2016 UFA: Brian Campbell(34), Brent Seabrook(28), Keith Yandle(27), Dustin Byfuglien(29)*, Alex Goligoski(28), Kevin Bieksa(32), Dan Hamhuis(31), Braydon Coburn(29), Anton Volchenkov(32), Mark Giordano(30), Tim Gleason(31), John-Michael Liles(33), Erik Johnson(26), Luke Schenn(24), Nicklas Grossman(29), Carl Gunnarsson(27), Kris Russell(27), Chris Phillips(36), Grant Clitsome(28), Mike Weber(26), Jay Harrison(31), Ben Lovejoy(30), Kevan Miller(26), Brian Strait(26), Jordie Benn(26)

*= is Byfuglien really a defenseman?

2016 RFA: Brian Lashoff(23), Jon Merrill(22), Olli Maata(19), Radko Gudas(23), Michael Stone(23), Ryan Murphy(21), Cody Ceci(20), Morgan Reilly(20), Hampus Lindholm(20), Jacob Trouba(20), Patrick Wiercioch(23), Jared Spurgeon(24), Seth Jones(19), Ryan Murray(20)

From 132 defensemen that will be a free agent of some sort, let’s keep all the players that are able to do the following: 1. Play more than 19.5 minutes per game for unrestricted free agents and 17 minutes per game for restricted free agents (for the most part, restricted free agents are much younger and haven’t had the chance to move into a top four role in the NHL). 2. Consistently play more than three quarters of a season. 3. Play more than one minute per game of penalty killing situations. If you take Karl Alzner and John Carlson out of the equation, you have to look at Mike Green’s 29 seconds per game on the Capitals penalty kill time of ice leaderboard who has played 60 games or more. 4. Be under the age of 35. 5. Have a realistic shot of being traded or signed to Washington.

Afterwards, let’s break it down to the group of defenseman that shoot left and right just in case next year’s head coach is a stickler (no pun intended) on that.

Shoots left

Screen shot 2014-04-13 at 3.11.41 PM

Shoots right

(Right handed defenseman have their own usage chart for unrestricted and restricted free agents because it sucks to see 33 names squished together in one chart!!!)

Screen shot 2014-04-13 at 11.33.28 PM


Screen shot 2014-04-13 at 11.45.02 PM

Those requirements dwindle the list from 132 to 52 free agent defensemen. If you keep all the players with positive corsi and quality of competition, you finish with the following players.

Shoots left: Johnny Oduya(32), Dan Hamhuis(31), Brendan Dillon(23), Calvin deHaan(22), Andrej Sekera(27), Grant Clitsome(28), Kyle Quincey(28), Marc Methot(28), Ron Hainsey(33), Dmitry Kulikov(23), Brad Stuart(34)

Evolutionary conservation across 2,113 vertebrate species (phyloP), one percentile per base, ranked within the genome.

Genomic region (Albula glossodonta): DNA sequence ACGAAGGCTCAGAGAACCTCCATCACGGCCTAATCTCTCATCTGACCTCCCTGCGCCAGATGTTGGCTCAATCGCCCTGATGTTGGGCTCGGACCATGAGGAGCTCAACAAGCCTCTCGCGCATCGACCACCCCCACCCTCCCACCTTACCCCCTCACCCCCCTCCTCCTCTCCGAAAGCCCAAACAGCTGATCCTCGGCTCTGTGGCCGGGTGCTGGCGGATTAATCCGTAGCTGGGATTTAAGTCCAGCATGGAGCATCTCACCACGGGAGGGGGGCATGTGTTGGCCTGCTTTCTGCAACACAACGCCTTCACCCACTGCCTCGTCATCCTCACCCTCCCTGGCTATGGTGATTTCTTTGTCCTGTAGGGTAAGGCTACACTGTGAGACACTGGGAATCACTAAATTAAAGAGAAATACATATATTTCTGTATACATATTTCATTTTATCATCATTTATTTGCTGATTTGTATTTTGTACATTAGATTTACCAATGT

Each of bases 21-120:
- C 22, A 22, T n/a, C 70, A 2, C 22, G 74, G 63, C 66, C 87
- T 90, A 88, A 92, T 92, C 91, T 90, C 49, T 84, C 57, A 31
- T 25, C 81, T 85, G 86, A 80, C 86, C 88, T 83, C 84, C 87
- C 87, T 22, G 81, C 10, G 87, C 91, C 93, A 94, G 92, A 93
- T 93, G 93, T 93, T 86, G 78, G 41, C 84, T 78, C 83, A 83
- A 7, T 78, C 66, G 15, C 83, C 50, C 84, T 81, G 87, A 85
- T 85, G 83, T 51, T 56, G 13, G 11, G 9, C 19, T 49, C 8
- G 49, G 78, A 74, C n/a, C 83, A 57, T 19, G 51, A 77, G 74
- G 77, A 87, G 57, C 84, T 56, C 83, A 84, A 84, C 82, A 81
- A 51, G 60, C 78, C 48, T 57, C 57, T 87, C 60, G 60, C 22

Shoots Right: Justin Braun(27), Mark Fayne(26), Kevin Bieksa(32), Anton Stralman(27), Barrett Jackman(33), Eric Brewer(34), Eric Gryba(25), Andrej Sustr(23), Mattias Ekholm(23), Jason Demers(25), Jared Spurgeon(24)

Alright, now we have 22 names now with 11 each that shoot left or right. Of all those players, Anton Stralman, Jared Spurgeon, Calvin deHaan and Grant Clitsome are certainly names that are very underrated, have very small cap hits and are pieces that smart teams look at and consider trading for next to nothing to make their team better. As much as any other franchise would keep Dmitry Kulikov, he was being swirled around in trade rumors during the trade deadline and Florida might be so feeble and dumb to move him for prospects, just like they always do. Otherwise, everyone else on that list are good second line defensemen that come from good puck possession NHL teams and are possibly too young or too important to be shipped that easily. But no matter how you look at this project, you can see that it is not that hard for someone like George McPhee to find someone better. The pieces are there waiting to be snatched for the right asking price, but it takes creativity and gumption to make transactions like these happen and that is where George McPhee is simply lacking. When moments like these happen, rather than see how to fix weaknesses, McPhee shies away and uses his salary cap management as an excuse. If he sticks around, he has to stop this and realize what teams like Boston and Los Angeles to see how a championship club is made for the short term and long term. Oh, and he better not treat it like it’s a new age concept just like he did when he picked Tom Wilson in the 2012 draft.

Who has the upper hand now coming into the playoffs?